Food waste is a major problem within the retail industry. Most professionals recognize this to at least some degree and are exploring different ways to reduce food waste, up to and including marketing blemished or irregular produce as more “authentic” and desirable. Still, no matter how many customers go for a misshapen apple or an off-color plum, tons of edible products are thrown out or destroyed at their “sell by” date at supermarkets around the world—but France is 100 percent done with this common practice, and it’s opting out.
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This month France’s parliament gave its unanimous approval to a new law that in part forbids supermarkets from tossing its unsold yet still edible food products in the dumpsters at their “sell by” date, and from destroying it with bleach or other chemicals as some supermarkets do to ward off dumpster divers. In accordance with the new law, supermarkets are now mandated to donate that unsold food to charities that can either provide the food to people in need or process it into animal feed. According to UK publication The Guardian, supermarkets over 400 square meters (approximately 4,305 square feet) must arrange partnerships with charities by July 2016 or else face fines of up to €75,000 or even up to two years in jail. The law works to solve multiple problems, addressing hunger as well as food waste at once:
The law isn’t foolproof: The Guardian reached out to food waste countering activists who have concerns that the law may not go far enough in its reach to address all of the root causes of food waste:
But the law also includes a mandate for education on food waste, and while it is not a catch-all solution it is certainly a start and a key pillar of France’s overall plan to halve its food waste within the next decade. The country’s leaders are also hoping that this mandate may inspire other regions to consider their own actions against food waste as well.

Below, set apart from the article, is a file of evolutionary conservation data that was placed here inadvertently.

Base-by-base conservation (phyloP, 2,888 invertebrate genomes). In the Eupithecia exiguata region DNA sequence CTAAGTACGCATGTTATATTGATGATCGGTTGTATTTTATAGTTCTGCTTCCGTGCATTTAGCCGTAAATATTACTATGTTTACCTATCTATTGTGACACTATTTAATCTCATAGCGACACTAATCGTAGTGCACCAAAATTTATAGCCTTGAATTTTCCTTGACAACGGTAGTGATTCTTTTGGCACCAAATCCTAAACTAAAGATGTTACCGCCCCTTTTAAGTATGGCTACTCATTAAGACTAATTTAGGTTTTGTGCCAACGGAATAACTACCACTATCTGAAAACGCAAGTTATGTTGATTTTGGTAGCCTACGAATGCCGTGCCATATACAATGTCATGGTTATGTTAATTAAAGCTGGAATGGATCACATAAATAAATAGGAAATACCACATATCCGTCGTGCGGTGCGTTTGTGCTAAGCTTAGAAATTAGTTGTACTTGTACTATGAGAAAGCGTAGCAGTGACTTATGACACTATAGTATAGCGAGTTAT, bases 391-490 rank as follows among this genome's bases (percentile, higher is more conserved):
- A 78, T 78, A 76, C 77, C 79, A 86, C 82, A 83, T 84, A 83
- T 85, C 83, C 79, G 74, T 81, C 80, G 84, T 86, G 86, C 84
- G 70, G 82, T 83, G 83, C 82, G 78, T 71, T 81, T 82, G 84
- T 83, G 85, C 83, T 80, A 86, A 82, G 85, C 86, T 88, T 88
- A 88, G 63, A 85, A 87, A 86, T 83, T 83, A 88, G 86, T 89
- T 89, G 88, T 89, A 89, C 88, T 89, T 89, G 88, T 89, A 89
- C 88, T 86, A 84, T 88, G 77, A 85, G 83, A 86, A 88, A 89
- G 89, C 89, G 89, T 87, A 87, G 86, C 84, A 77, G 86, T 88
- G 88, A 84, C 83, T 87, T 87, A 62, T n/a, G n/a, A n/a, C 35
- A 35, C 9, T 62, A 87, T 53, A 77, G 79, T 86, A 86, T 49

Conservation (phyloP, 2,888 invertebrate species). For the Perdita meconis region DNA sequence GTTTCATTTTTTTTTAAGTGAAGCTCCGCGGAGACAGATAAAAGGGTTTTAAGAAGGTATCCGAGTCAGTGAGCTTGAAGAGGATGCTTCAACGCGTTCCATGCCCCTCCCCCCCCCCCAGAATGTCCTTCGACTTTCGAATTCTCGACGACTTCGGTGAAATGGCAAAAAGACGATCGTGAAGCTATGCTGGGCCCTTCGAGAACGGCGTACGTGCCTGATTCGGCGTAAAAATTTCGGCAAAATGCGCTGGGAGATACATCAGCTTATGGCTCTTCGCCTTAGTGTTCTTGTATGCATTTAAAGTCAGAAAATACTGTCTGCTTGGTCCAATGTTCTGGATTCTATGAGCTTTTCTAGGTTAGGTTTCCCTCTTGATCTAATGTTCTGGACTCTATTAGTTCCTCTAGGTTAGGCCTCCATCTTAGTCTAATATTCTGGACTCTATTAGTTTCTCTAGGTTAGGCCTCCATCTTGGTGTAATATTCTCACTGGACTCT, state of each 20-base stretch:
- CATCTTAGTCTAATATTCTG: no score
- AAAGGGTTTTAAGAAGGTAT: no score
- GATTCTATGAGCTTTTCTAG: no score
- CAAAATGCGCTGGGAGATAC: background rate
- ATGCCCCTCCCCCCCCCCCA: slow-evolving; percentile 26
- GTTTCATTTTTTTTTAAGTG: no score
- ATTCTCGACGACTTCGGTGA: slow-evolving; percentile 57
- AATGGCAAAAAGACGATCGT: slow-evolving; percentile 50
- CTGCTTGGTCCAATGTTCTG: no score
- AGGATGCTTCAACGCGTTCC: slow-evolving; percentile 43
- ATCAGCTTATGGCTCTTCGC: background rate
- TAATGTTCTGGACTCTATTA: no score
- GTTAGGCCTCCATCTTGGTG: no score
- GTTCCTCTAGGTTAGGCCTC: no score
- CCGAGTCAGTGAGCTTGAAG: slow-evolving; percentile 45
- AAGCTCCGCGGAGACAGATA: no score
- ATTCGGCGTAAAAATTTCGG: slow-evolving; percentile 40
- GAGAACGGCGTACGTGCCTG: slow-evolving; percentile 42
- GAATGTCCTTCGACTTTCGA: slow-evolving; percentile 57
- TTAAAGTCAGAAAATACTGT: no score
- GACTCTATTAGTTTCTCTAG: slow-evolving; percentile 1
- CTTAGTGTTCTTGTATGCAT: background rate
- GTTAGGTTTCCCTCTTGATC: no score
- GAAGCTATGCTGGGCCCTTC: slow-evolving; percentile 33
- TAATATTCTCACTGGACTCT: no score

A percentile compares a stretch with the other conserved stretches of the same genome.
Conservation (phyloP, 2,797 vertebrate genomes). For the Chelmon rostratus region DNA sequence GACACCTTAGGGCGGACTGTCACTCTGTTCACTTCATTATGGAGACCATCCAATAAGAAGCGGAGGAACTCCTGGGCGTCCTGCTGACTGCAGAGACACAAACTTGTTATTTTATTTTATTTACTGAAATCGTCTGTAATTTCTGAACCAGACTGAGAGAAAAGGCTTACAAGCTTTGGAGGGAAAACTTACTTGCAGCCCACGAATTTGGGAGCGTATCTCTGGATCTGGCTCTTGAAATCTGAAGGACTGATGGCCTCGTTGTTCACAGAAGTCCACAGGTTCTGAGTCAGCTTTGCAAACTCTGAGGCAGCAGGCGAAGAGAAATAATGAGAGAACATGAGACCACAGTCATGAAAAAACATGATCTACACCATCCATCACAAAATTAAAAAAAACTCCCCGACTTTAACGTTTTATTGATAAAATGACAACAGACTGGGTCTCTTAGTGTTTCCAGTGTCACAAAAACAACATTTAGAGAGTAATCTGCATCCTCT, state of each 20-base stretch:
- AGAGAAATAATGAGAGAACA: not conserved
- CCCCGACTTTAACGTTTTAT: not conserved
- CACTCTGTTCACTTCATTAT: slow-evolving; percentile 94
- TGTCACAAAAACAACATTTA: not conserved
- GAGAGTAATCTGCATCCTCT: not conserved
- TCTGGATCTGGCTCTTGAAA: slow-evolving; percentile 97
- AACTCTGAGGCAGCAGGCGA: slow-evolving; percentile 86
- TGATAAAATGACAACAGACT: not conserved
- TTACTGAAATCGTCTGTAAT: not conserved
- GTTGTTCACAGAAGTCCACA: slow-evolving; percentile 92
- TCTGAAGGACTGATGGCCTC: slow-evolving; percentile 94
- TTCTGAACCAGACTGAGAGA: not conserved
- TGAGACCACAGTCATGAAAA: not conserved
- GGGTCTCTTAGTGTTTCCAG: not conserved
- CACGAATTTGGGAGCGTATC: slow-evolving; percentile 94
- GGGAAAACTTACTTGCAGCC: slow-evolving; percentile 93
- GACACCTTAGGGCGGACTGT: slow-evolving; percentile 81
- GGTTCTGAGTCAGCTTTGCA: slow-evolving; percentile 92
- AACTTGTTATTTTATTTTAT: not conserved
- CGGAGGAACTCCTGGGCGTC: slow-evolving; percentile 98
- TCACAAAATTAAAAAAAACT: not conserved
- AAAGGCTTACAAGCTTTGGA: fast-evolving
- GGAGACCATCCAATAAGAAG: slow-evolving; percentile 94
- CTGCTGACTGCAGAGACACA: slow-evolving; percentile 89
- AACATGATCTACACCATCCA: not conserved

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This isn’t a mandate in any other country in the world yet. There’s no law requiring businesses to donate their still perfectly edible food waste to charity, instead of simply destroying their food surplus outright. But should there need to be a law for this gesture to take hold? It may take some significant effort to build charity partnerships and establish effective logistics measures to get such a program off the ground and running smoothly, especially to ensure that food at its sell-by date is delivered to charities in need with enough time for them to distribute that food while it’s still good to consume. But once the infrastructure for such a program is built, it could put tons of otherwise wasted food to good use annually.
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If other countries don’t take lessons from France in a public forum, perhaps supermarket chains can take those same lessons to heart in their own private forum and start making moves of their own ahead of legislation. By being the first to do it, a move like France just made looks like avante garde heroism—and it is. But when the amount of food wasted around the world is compared to the amount of people who go hungry every day, it also starts to look like plain common sense.